Page to Picture: ‘The Hobbit’ Walks a Very Fine Line

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Welcome to Page to Picture, where we take a look at newly adapted movies and see how they stack up against their literary counterparts. In this installment, we’re looking at J.R.R. Tolkien’s The Hobbit and it’s three-part epic fantasy adaptation.

WARNING: There will be spoilers.

hobbit book

Let’s start with the book …

a book that took me about a decade to actually weave my way through.

This will probably lose me a lot of geek points, but I have a lot of trouble with Tolkien’s style of writing. For someone like myself who appreciates character over setting and history, his books can be tedious slogs through the intricately woven tales of Middle Earth.

That’s not to say I don’t appreciate the complexity of his storytelling. Those intricately woven tales are what makes reading about Middle Earth a fully immersive experience. That world feels like it has centuries of history behind it. Those races feel alive with their culture and their stories. But I’ve always felt his characters suffer for it. Instead of becoming fully formed people, they become more of a product of their history and lore, essentially acting as highly glorified museum docents you follow around as they reveal to you the stories of the places you visit.

Character motivations, meanwhile, are simplified, and many times feel petty. The dwarves want to return to their ancient mountain to reclaim their treasure, not their homeland. War breaks out over whose to claim that treasure, and part of it is used as a bargaining tool. Then the battles themselves are largely footnotes, happening in quick summary as our main character loses consciousness, only to regain it once the fighting has stopped.

While reading the book I never actually cared about any of the characters, except maybe Bilbo to a small degree. What little I did care was motivated more by the fact that I had attached myself to the characters in the first film than anything they did in the book itself.

the hobbit movie

Which brings me to the movies …

and the difficulty I have in justifying their length, despite the fact that they fix all the problems I had with the book.

Honestly, Peter Jackson’s take on the epic fantasies of Middle Earth are the reason I love Tolkien’s world. They’ve managed to take the giant scope of Tolkien’s descriptions and render them in beautiful images, rather than walls of text, and due to the heavily drawn out structure of the trilogy of Hobbit films, they’ve alleviated all of the concerns I had while reading the novel.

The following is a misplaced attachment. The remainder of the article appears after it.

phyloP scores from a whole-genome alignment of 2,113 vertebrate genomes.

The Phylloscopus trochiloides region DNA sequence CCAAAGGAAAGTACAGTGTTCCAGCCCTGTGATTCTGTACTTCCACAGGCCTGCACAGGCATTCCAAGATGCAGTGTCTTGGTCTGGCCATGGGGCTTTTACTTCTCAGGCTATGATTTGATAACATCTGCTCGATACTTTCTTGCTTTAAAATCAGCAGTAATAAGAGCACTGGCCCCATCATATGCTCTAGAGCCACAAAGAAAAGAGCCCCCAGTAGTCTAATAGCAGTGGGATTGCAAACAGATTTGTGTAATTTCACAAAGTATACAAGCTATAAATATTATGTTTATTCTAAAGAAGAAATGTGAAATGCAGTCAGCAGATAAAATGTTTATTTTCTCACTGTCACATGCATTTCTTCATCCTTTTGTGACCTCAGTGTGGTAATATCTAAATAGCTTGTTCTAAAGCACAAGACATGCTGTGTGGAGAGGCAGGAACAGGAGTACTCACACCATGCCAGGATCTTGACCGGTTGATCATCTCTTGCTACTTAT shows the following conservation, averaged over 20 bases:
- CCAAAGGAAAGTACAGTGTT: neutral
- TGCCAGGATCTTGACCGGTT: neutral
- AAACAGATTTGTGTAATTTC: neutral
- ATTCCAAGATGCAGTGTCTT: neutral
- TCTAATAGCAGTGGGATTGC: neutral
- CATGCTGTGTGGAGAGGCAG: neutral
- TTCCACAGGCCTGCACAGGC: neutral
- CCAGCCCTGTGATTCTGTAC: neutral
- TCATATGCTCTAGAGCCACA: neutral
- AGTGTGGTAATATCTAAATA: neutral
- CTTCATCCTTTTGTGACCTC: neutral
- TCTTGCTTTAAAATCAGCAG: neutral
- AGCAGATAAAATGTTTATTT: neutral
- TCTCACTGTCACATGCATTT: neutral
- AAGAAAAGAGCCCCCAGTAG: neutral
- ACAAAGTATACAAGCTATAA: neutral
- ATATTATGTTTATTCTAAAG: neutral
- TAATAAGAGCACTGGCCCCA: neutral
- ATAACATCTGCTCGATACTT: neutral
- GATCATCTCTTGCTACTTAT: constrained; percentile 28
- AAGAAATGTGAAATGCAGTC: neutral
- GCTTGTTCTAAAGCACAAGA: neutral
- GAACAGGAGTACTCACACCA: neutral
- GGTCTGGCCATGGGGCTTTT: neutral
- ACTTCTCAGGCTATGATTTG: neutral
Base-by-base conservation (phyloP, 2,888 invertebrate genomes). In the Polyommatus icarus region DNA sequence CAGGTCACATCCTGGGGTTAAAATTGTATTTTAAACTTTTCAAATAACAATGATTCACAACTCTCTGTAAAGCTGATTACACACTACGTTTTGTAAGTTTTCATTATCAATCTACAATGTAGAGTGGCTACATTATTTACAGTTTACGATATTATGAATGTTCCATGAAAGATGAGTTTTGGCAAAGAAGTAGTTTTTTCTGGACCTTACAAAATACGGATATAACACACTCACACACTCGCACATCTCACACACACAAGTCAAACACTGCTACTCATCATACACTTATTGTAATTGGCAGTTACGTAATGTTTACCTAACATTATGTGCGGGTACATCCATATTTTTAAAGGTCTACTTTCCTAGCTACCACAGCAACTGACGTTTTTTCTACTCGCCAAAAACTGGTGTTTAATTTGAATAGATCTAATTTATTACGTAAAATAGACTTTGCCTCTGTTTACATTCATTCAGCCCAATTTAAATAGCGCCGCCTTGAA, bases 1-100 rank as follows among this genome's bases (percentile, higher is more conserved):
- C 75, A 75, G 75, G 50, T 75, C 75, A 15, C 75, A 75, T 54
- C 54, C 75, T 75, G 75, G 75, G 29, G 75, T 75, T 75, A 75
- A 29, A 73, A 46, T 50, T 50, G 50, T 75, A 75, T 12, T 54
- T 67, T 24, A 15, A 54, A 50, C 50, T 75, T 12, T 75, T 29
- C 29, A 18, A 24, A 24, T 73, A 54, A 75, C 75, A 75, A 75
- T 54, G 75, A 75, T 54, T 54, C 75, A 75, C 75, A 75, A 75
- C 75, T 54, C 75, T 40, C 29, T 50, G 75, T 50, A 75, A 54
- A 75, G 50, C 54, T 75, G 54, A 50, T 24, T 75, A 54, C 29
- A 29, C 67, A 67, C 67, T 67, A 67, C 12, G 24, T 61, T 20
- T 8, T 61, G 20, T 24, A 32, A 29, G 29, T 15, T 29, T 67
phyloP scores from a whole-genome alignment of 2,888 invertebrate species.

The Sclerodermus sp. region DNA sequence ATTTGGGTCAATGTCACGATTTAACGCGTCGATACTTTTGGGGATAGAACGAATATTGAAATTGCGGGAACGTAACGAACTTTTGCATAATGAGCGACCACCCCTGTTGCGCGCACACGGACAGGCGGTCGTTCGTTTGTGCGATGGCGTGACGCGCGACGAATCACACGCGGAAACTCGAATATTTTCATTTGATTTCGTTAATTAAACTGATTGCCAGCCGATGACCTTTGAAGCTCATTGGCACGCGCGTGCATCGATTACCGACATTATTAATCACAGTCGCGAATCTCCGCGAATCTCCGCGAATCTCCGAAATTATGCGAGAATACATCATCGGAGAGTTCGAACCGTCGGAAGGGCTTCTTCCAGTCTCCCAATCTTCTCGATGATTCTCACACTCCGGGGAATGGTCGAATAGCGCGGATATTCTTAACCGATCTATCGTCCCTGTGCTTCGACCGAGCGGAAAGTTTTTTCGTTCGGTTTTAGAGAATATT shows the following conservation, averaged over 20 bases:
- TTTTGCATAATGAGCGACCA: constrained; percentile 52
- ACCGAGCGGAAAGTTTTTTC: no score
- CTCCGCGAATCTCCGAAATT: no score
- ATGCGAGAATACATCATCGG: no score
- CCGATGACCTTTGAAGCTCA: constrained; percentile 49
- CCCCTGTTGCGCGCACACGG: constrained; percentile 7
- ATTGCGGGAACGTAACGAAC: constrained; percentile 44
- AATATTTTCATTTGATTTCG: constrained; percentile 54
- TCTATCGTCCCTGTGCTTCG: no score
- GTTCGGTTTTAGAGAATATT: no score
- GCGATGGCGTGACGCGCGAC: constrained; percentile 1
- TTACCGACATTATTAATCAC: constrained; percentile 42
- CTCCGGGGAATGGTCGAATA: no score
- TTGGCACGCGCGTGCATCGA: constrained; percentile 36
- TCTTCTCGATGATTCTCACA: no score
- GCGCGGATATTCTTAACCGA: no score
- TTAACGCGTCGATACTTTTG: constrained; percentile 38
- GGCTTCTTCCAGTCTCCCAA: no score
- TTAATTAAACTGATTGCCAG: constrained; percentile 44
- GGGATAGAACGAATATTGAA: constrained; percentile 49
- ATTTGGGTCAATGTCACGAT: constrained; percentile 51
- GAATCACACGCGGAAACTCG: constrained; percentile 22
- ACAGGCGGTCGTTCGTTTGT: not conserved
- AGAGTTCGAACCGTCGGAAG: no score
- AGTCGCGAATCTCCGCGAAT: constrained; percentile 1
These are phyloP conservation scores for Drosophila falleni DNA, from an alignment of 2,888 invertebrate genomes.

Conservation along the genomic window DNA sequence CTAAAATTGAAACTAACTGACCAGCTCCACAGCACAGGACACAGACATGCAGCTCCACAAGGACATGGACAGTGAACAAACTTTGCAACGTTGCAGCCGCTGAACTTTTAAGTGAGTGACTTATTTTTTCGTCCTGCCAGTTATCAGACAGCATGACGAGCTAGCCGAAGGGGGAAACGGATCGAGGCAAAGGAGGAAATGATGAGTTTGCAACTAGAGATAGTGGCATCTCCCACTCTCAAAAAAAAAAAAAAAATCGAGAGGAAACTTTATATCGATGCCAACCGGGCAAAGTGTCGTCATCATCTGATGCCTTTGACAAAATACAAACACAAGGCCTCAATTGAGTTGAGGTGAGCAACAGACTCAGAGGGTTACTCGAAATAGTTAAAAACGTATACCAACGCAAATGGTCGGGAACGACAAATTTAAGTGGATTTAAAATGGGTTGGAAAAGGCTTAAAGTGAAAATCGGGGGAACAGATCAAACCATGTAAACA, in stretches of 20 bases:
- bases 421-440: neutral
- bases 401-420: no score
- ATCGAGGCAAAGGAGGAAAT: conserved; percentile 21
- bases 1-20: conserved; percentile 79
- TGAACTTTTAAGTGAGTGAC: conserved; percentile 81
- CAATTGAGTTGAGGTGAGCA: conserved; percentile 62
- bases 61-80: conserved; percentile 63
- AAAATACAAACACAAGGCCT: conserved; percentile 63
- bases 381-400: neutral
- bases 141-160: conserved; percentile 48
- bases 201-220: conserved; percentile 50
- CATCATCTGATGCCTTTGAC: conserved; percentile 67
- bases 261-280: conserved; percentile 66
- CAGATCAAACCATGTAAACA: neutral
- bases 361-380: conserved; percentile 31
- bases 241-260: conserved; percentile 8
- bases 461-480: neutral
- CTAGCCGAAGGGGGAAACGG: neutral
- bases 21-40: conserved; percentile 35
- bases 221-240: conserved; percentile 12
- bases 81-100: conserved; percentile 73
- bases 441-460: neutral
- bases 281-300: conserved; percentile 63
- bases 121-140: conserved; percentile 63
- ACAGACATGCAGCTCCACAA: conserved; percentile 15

Gone is my distaste for the petty pursuits of the band of Dwarves. Instead of traveling months and losing many only to reclaim their gold and horde it from those who have a rightful claim, Thorin and his kin seek the noble quest of reclaiming a long lost homeland, and restoring their battered people to their long lost position of prominence and power.

The wood-elves and men of Lake-Town are similarly expanded, though the elves do not come out looking better for it. The expanded story and enhanced characterizations actually work out best for Bard, who is given, among other things, a name. He also gets a family history, a noble cause of his own, and becomes one of the few truly heroic and sympathetic characters throughout his time on screen.

But there are just as many places where the expanded story flounders as it does succeed. At the same time that the films work to create more interesting characters, they also attempt to pull the story full circle, bringing it back so those films in the original Lord of the Rings trilogy can be watched immediately following those in The Hobbit trilogy, and those without a complete knowledge of the history of Sauron, Mordor, and the rise Orcs won’t be lost. While this added story was initially interesting (it was nice to actually see Gandalf investigate the rise of the necromancer, rather than mention it in an off-hand comment to Bilbo), these pieces, and others, were ultimately what made the story seem bloated. Nowhere was this bloating more apparent than in the final installment.

The Battle of the Five Armies is aptly named. The battle itself lasts nearly 90 minutes of the film’s 2 and a half hours. Though I enjoyed watching the formations of the elvish battalions, and the heart of the weary men defending their right to live, and even the dwarvish armies and their fight to defend their homeland — it gets exhausting. Though I went into this film excited to actually see the epic scope of five massive armies fighting in a battle over something larger than even they understood, I started to get bored pretty quickly, finding myself checking my watch at least 4 times.

And then, there was my biggest pet-peeve: Tauriel. Though initially I was glad the filmmakers decided that Tolkien’s original cast of all male characters had a little too much testosterone and not enough ladies, her character did little to nothing to enhance the film’s story. When you add a character, especially when you’re adding for diversity, you’ve really got to give that character something interesting to do. Tauriel serves little more purpose than being female and injecting a love story into an epic adventure about loyalty, brotherhood, and honor.

At the end of the day, I’m right there with those who say this story could have been told just as well in a single installment as it was in three, but I won’t fault Peter Jackson and his team for trying to inject a little more heart into an otherwise tedious history lesson.

Tricia Ennis

Tricia Ennis

Tricia is the owner and editor of this website, but it's not like she's holding that over anyone's head or anything. Lover of cats, comics, television, and the occasional horror comedy. Find other thoughts and absurdities on Twitter, and her personal blog. Fully expects to die brilliantly in the zombie apocalypse.
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